by Jay Kristoff

Presuming I’m surrounded by an audience who’s nerd-quotient is sitting comfortably above baseline, this is my reply to that dreaded question “So what’s your book about?” So when the lovely folks at Steamed agreed to let me loose on their readership, I proposed to write a post about the same topic, because honestly, I feel like the God of Clumsy Online Promotion murders a kitten every time I come out and overtly plug my novel.

The origins of what we know as Steampunk lie in the fictions of the Victorian Age, and the minds of writers like HG Wells and Jules Verne. Awesome, Jay. Tell us something we don’t know.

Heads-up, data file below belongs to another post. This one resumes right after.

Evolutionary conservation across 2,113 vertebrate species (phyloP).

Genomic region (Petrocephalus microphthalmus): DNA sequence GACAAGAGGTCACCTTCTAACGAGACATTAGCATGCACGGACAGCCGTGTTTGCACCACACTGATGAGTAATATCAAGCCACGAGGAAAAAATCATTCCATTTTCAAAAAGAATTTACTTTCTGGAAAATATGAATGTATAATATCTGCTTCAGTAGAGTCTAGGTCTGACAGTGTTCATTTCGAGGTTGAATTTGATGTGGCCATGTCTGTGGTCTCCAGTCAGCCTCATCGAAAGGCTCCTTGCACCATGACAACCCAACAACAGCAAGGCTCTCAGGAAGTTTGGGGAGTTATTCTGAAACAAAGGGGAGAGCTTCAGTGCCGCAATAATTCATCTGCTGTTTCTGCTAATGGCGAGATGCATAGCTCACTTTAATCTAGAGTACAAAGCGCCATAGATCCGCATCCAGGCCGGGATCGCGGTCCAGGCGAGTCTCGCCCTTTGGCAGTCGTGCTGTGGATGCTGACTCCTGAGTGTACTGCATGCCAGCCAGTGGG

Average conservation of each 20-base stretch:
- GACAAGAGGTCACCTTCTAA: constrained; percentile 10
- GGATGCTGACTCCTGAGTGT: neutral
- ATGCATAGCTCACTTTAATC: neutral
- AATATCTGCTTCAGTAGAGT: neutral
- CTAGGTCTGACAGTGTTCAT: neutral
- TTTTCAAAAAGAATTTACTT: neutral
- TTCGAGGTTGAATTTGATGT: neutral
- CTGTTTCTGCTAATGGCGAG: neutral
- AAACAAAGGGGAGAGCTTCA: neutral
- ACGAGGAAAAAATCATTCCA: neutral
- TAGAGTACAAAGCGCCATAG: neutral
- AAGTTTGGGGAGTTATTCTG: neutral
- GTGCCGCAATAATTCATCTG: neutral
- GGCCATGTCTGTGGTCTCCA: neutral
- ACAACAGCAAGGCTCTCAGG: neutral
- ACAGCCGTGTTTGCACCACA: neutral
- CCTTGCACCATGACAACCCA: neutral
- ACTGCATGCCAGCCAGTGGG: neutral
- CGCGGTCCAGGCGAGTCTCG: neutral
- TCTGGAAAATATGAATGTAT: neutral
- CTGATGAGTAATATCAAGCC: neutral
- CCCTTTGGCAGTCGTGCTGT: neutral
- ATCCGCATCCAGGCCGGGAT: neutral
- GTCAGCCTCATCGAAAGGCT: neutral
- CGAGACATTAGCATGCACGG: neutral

OK. So around the same time Verne was laying the foundations for SP, across the other side of the world in Japan, the Tokugawa Shogunate was closing up shop faster than your average Borders outlet. A country that had remained isolated from the west opened itself to foreign trade and influence (ie, control), resulting in a rapid industrial expansion. And while Japanese writers and artists remained heavily influenced by classicism and weren’t to climb aboard the SF/F train for decades, it’s not hard to imagine a world where the Scientific Romances of Verne and Co could’ve been coupled with a Japanese aesthetic.